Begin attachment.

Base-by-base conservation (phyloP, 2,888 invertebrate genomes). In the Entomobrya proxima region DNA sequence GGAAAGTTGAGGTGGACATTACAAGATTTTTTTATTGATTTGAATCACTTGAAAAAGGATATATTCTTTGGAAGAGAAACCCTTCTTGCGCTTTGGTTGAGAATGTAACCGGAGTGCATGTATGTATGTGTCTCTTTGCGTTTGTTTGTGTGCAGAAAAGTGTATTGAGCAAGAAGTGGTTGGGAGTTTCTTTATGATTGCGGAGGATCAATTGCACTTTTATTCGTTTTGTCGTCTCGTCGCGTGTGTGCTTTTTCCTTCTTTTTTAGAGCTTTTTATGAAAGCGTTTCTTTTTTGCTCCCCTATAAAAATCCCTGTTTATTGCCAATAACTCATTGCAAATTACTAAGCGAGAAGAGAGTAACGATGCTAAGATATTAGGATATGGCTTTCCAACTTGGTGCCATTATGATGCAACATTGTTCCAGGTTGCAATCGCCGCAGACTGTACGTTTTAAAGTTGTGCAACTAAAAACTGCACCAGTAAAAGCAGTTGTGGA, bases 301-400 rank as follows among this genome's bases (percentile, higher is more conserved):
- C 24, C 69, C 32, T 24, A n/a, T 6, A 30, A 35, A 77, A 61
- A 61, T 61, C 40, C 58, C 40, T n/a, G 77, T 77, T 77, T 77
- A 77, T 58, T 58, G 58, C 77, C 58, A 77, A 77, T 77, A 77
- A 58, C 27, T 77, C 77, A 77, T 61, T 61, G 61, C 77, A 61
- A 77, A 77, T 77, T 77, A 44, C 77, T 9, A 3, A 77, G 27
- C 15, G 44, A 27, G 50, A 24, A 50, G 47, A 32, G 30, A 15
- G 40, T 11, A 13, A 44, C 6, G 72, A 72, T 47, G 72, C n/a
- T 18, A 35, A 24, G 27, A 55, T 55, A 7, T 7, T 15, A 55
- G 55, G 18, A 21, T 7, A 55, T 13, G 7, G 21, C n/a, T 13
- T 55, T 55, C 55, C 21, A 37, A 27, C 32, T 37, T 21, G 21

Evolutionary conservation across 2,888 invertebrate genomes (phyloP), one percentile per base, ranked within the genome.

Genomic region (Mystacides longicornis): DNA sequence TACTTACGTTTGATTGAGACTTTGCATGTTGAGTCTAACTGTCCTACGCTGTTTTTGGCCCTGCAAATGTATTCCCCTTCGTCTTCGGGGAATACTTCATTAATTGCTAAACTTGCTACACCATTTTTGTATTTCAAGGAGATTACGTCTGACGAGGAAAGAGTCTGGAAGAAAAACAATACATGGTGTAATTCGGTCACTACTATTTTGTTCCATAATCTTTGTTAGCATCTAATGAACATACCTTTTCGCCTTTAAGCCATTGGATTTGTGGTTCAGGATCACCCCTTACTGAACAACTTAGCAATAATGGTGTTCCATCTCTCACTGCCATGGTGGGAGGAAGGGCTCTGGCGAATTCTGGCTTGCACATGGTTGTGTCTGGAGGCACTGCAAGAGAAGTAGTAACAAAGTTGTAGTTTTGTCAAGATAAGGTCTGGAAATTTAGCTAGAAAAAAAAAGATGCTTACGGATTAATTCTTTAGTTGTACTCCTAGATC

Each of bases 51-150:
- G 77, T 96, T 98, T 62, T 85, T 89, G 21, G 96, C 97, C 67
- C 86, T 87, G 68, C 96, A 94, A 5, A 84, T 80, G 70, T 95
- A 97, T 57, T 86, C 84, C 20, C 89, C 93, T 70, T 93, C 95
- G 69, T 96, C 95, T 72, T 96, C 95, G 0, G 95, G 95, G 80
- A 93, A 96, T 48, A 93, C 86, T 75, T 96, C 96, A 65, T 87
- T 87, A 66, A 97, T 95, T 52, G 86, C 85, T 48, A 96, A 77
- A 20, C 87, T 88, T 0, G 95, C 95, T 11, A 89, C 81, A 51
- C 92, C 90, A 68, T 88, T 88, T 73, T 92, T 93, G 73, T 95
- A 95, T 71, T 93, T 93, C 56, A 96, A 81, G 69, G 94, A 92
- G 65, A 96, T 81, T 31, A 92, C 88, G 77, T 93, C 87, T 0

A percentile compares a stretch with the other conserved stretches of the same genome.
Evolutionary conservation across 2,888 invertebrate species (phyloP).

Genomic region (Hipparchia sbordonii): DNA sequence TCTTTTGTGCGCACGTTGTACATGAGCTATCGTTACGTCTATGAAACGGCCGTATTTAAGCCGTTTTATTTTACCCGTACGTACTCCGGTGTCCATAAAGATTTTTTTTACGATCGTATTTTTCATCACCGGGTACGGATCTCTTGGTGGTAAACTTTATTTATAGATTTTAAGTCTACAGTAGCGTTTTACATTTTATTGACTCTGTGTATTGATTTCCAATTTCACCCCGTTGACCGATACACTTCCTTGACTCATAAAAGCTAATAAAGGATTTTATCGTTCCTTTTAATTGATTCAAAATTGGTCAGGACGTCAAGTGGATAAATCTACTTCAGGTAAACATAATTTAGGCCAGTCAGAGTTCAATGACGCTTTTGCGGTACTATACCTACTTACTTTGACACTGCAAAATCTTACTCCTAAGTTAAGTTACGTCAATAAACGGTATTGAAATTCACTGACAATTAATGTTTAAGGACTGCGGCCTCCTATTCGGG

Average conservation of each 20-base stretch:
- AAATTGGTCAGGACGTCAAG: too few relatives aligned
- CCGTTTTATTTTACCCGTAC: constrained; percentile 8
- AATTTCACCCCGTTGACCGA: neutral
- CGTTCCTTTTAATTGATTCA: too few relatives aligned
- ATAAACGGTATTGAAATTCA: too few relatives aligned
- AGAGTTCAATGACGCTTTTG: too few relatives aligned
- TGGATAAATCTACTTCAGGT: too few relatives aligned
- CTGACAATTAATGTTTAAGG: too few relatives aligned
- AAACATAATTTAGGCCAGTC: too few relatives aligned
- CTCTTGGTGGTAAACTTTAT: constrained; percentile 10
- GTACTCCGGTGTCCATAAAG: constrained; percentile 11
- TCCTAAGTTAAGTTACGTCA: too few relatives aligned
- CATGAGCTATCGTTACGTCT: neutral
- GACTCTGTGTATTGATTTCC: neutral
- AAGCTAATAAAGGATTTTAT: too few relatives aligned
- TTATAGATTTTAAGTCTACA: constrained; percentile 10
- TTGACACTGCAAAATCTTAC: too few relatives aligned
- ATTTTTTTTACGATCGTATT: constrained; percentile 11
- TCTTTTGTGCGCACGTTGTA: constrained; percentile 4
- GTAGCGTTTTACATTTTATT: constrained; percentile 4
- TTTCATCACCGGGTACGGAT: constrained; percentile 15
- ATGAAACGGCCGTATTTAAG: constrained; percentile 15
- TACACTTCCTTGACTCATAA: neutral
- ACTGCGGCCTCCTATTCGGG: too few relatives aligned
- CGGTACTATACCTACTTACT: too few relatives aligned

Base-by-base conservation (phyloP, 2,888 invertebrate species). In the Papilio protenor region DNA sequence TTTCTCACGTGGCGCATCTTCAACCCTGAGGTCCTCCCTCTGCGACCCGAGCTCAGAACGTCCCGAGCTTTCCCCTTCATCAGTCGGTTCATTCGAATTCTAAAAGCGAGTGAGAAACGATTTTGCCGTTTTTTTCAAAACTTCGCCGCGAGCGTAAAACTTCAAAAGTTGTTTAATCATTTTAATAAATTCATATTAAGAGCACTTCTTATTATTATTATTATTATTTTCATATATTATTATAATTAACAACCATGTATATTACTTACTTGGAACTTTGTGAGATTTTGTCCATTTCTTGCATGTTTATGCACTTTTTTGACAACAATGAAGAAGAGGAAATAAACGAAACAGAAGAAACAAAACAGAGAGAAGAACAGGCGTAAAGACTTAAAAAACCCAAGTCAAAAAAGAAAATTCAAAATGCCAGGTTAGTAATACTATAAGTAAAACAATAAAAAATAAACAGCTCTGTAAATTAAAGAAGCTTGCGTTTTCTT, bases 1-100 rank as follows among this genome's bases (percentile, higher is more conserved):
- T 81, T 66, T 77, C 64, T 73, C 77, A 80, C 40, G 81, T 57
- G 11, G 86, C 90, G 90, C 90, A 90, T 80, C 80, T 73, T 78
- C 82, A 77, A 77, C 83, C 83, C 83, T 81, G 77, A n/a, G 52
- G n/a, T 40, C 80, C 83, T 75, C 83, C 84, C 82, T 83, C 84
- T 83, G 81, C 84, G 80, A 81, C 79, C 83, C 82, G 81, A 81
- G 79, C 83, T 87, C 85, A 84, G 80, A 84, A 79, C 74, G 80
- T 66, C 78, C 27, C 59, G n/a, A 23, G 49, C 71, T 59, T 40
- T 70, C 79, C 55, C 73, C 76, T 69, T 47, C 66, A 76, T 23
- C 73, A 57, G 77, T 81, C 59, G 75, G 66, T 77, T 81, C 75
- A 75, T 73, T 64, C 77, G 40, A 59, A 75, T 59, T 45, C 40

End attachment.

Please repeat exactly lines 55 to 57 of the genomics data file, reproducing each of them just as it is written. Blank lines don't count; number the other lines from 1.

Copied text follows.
- T 81, T 66, T 77, C 64, T 73, C 77, A 80, C 40, G 81, T 57
- G 11, G 86, C 90, G 90, C 90, A 90, T 80, C 80, T 73, T 78
- C 82, A 77, A 77, C 83, C 83, C 83, T 81, G 77, A n/a, G 52